Author Topic: δέ -> but, and, then, so  (Read 1140 times)

ChaceofSpades

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δέ -> but, and, then, so
« on: 17 Jan, 2009, 02:06:00 »
How do I tell when δὲ is but, versus when it is and. Here is the specific example that brought it up...

ἀπέχει δὲ ἡ Πλάταια τῶν Θηβῶν σταδίους ἑβδομήκοντα.
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vbd.

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Re: δέ -> but, and, then, so
« Reply #1 on: 17 Jan, 2009, 02:41:57 »
Take for instance: ἔπειτ' ἔξεισιν ἐκ τοῦ δικαστηρίου ὁ τοιοῦτος κριτὴς ἑαυτὸν μὲν ἀσθενῆ πεποιηκώς, ἰσχυρὸν δὲ τὸν ῥήτορα. (Aeschines, Against Ctesiphon 233)

C. D. Adams translates as "...having made himself weak and the politician strong". One could just as well have said "having made on the one hand himself weak, and on the other the politician strong", or "having made himself weak, but the politician strong".

δοκοῦμεν δ' ἔμοιγε...παρακινδυνεύειν εἰς τὴν πολιτείαν (Aeschines, Against Ctesiphon 234)

Adams translates as "But it seems to me". He could have said "It then seems to me that..." or "So it seems to me that..." or "And it seems to me that..." and the meaning would be almost identical. So I don't think you should worry too much about this, it is a matter of style too. There are some cases where one should only translate as "but", not "and", or "then", or "so", but in these cases it's obvious from the context. In textbook exercises there is no context so it doesn't really matter, what matters is that you know what its possible translations are so that you can find your own way through an ancient text.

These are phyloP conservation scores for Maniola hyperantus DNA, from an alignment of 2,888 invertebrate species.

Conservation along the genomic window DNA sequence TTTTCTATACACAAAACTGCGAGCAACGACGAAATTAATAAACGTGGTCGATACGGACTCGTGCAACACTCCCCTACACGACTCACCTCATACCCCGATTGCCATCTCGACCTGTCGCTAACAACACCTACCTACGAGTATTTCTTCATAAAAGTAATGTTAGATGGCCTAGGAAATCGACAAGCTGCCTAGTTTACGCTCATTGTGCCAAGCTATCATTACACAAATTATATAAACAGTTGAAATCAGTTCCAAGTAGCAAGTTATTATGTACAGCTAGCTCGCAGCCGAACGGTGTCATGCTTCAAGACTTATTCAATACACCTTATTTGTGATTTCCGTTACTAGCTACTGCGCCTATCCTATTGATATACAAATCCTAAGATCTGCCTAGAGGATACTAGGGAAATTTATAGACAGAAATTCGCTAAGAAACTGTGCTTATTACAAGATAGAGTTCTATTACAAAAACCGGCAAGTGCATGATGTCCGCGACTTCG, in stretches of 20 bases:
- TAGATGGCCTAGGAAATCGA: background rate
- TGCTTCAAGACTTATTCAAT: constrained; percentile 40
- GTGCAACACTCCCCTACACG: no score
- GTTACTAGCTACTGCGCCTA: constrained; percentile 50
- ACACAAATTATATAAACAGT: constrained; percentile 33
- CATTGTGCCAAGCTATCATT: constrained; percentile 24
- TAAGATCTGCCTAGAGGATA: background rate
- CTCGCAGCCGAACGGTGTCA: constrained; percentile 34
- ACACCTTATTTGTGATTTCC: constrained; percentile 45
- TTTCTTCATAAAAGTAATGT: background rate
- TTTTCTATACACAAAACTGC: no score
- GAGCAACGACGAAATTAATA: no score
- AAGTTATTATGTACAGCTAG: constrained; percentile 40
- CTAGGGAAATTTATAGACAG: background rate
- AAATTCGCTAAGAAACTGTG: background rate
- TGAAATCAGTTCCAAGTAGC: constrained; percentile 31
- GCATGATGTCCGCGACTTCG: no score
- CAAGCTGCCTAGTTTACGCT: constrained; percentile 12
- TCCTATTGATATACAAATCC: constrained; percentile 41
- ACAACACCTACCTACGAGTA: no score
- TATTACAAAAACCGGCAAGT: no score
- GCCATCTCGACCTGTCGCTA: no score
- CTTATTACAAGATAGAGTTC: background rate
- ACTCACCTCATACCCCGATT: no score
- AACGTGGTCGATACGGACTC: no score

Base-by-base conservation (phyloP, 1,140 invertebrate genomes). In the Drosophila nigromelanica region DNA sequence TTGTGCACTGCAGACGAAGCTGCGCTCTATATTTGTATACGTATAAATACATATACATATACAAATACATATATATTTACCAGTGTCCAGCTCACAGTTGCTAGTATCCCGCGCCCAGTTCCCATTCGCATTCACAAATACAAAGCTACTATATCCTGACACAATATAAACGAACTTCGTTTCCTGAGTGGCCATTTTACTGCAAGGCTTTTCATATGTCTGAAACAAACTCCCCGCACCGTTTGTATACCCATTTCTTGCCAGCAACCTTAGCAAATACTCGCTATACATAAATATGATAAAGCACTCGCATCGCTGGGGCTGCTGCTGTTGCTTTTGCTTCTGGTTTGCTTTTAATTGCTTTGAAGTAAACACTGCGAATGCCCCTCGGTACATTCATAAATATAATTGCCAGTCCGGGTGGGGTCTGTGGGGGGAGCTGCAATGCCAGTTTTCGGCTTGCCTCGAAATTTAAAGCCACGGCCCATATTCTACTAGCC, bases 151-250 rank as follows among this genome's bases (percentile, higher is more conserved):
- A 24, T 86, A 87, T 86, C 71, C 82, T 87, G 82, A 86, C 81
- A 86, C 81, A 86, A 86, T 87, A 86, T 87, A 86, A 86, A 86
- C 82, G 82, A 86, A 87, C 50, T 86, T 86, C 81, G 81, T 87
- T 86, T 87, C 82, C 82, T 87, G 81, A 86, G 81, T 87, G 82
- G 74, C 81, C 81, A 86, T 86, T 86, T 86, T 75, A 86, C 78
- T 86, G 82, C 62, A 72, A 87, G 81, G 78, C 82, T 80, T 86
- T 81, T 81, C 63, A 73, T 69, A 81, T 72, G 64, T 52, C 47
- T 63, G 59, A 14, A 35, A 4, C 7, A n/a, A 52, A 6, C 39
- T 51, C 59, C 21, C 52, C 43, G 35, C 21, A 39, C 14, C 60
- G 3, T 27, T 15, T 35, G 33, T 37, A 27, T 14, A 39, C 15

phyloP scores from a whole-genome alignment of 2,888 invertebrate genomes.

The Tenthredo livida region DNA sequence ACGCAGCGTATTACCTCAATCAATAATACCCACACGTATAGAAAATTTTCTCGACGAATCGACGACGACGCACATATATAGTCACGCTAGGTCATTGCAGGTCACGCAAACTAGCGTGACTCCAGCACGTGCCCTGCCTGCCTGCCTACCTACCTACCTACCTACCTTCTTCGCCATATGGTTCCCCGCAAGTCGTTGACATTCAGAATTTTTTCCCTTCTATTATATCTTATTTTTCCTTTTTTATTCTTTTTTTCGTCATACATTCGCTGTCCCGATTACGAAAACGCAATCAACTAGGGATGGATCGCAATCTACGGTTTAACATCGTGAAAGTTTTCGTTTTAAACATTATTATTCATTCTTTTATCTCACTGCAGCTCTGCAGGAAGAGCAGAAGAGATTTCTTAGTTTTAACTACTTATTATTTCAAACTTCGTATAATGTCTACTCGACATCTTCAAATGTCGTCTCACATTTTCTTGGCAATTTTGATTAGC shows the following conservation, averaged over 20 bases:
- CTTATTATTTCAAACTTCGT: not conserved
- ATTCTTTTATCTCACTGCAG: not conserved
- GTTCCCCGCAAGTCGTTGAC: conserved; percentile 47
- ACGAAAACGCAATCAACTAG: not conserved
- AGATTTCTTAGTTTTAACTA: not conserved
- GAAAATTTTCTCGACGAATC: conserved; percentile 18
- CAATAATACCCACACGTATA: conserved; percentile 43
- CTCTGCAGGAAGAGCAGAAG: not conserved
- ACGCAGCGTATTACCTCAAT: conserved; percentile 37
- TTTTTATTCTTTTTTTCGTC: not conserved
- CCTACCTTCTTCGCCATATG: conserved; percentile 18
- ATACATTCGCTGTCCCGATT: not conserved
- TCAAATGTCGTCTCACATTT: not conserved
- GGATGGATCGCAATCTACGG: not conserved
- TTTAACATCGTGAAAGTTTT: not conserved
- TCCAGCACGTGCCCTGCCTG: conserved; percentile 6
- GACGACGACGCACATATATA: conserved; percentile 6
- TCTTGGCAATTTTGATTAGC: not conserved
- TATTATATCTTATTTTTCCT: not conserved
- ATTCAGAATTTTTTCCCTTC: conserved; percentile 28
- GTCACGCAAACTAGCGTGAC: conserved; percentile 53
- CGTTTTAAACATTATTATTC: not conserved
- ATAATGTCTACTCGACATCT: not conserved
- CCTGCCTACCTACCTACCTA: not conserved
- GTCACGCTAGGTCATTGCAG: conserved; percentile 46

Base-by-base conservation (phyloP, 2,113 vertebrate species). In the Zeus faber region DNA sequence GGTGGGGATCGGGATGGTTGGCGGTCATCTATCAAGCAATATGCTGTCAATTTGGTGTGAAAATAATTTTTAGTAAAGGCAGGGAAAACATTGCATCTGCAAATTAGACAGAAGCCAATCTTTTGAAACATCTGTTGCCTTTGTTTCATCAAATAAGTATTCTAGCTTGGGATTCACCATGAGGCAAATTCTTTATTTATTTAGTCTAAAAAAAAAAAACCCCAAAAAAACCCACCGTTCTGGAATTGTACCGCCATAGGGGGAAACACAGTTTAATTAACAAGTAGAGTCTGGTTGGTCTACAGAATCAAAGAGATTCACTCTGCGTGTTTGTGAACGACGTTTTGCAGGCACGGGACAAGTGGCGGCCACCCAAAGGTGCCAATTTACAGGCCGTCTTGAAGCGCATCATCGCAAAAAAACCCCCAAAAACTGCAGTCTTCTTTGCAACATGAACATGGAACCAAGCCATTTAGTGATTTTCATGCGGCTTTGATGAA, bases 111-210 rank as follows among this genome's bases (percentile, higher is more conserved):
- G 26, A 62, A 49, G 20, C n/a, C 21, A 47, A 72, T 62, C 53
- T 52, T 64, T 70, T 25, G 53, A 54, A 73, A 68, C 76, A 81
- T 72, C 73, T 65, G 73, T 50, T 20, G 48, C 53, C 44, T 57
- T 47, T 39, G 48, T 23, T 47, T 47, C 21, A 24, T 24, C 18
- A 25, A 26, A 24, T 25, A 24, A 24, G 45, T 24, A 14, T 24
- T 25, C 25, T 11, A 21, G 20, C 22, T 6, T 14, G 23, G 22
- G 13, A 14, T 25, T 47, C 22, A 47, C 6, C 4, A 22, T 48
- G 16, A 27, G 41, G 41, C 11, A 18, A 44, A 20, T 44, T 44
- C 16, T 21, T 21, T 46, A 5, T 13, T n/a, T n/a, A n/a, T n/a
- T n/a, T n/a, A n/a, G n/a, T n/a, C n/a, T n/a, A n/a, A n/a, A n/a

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ChaceofSpades

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Re: δέ -> but, and, then, so
« Reply #2 on: 17 Jan, 2009, 02:46:19 »
Ευχαριστώ
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billberg23

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Re: δέ -> but, and, then, so
« Reply #3 on: 17 Jan, 2009, 03:44:25 »
In textbook exercises there is no context so it doesn't really matter, what matters is that you know what its possible translations are so that you can find your own way through an ancient text.
I absolutely agree.  It's also important to realize, Chace, that ancient Greek, unlike modern European languages like ours, needed connectives to link each sentence with the preceding context.  The connective could be something like a relative pronoun, or a temporal adverb, or a simple vocal gesture like δέ — anything that would point back to what had already been said.  This phenomenon has to do with the tonal quality of the language:  in modern languages (English and Greek, for example), we use vocal emphasis (modulating the voice) to denote connection, which you couldn't do in ancient Greek without spoiling the sense.

The upshot is that you will often see δέ where there's no need to translate it at all:  the natural flow of your English translation will convey the connection.
« Last Edit: 17 Jan, 2009, 05:40:47 by billberg23 »
Τί δέ τις; Τί δ' οὔ τις; Σκιᾶς ὄναρ ἄνθρωπος. — Πίνδαρος

ChaceofSpades

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Re: δέ -> but, and, then, so
« Reply #4 on: 18 Jan, 2009, 22:00:03 »
Thanks for all of the help.
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